I recently came across a photo on an educational page I follow on facebook which I absolutely loved and linked very well with a few news articles lately. I felt this following blog might be of some interest (and help) especially to the MA1 who will writing their essay on professional now or in the near future.
The quote (of Donald D. Quinn) came from the Education to the Core’s facebook page (this does not mean I endorse or support this facebook page at all). “If a doctor, lawyer or dentist had 40 people in his office at one time, all of whom had different needs, and some of whom didn’t want to be there and were causing trouble and the doctor, lawyer or dentist without assistance, had to treat them all with professional excellence for nine months, then he might have some conception of the classroom teacher’s job”.
Now, I am not all one hundred percent in favour of this quote as it seems to dismay how much work doctors, lawyers and dentists do. I have never been either of those or studied any of their professions in depth but I am sure they are very hard working people from those I have had the pleasure meeting whilst at university.
However, there are a few sources out there that also seem to think that teacher do not quite make it as professionals or teaching does not quite make it as a profession. Teachers compared to doctors, lawyers and dentists seem to the least trusted – the government hold a lot more power over teachers than these other professions. A Guardian Education Correspondent, Sally Weale, summed up that the teaching profession is very closely monitored by the government by saying in her article “despite Michael Gove’s intentions, teaching has become a profession monitored to within an inch of its life. Weale links this to the reason for the huge drop out of newly qualified teachers very early in their career. This is something that doctors, lawyers or dentists do not have as much pressure on them as teachers.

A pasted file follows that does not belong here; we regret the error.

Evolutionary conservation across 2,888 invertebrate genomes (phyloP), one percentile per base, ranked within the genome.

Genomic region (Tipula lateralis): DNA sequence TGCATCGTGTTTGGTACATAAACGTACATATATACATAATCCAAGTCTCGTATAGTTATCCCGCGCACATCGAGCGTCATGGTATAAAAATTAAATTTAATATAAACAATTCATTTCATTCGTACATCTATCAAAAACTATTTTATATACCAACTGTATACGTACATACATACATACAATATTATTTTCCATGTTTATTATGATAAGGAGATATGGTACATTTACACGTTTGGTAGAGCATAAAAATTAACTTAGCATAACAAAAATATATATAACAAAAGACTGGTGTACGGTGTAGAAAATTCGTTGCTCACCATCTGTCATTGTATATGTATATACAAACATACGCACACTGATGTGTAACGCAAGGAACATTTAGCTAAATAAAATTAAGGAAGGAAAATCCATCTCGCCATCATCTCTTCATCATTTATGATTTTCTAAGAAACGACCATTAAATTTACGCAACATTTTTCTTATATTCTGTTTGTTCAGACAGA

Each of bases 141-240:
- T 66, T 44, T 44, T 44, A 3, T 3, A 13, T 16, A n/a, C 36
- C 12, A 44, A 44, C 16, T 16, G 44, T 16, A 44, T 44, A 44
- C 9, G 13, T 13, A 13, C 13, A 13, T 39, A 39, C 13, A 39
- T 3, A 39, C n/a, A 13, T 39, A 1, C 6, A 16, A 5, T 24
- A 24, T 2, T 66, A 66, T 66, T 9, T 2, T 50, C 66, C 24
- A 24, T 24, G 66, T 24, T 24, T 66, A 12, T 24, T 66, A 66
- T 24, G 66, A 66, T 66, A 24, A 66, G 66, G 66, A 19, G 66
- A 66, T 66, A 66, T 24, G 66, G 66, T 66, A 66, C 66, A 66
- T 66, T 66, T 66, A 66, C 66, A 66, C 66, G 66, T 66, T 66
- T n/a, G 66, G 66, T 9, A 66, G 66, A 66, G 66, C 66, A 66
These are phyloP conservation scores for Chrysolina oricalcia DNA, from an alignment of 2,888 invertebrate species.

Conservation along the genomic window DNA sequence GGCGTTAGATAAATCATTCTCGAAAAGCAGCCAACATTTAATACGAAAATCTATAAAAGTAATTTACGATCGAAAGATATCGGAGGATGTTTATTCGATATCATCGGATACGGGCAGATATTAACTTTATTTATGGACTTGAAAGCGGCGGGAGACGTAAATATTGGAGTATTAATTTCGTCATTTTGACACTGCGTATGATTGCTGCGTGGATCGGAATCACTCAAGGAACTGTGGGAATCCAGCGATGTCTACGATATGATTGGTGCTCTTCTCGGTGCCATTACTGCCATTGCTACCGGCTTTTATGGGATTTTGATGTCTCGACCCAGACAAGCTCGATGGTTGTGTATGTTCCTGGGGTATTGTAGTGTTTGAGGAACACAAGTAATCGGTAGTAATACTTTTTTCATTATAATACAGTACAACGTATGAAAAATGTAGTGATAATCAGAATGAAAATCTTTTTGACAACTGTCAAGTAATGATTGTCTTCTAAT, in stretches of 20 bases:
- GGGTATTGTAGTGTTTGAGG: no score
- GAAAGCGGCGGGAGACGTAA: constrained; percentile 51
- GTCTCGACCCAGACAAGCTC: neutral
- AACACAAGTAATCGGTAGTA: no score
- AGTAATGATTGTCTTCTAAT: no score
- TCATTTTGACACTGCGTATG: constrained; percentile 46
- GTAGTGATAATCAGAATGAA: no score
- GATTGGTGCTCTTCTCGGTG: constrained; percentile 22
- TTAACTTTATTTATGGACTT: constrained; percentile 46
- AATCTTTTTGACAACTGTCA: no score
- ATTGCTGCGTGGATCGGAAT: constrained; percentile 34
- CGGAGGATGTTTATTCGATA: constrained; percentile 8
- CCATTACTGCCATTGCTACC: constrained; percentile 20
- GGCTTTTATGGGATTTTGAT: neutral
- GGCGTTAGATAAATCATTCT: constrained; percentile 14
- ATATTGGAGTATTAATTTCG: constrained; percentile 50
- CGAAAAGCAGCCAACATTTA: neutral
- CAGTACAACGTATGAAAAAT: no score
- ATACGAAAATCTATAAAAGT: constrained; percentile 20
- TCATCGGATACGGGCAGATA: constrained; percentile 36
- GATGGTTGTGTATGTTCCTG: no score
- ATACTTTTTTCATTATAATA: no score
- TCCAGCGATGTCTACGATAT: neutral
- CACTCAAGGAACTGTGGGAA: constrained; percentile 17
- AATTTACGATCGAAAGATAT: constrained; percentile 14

There has been a record number of teachers leaving their profession due to the amount of work and stress they are under. “A combination of unacceptable number of hours worked, a punitive accountability system, the introduction of performance-related pay and being expected to work until 68 for a pension has turned teaching into a less than attractive career choice” (Blower, Quoted in The TES, 2015). I personally believe that teacher work just as hard as any other professional in professions such as medicine or law. However, due to quotes such as “He who can does. He who cannot teaches,” we do not get the same trust from the government or same respect as other professionals. Shaw (quoted in The Importance of Teaching, Volume 70 No. 5) rebuts this by stating that “teachers can do something, and do do something; they teach. Like any other professional activity, teaching requires a cultivated ability. To be done exceptionally well, it also requires a special talent and a sense of vocation”
Additionally, Quinn’s quote suggests that teachers have an incredibly hard job which most of the time goes unappreciated. Teachers work under many pressure listed in Quinn’s quote as well as the Guardian article which many other professions and professionals do not have. I believe this makes a good stance as to why teachers should be deemed as professionals and the job we do a profession.
I hope this has sparked some thoughts on teaching being a profession and teachers are professionals. However, in my own opinion, I clearly still believe that yes we are professionals for reasons such as those stated in Quinn’s quote and many more.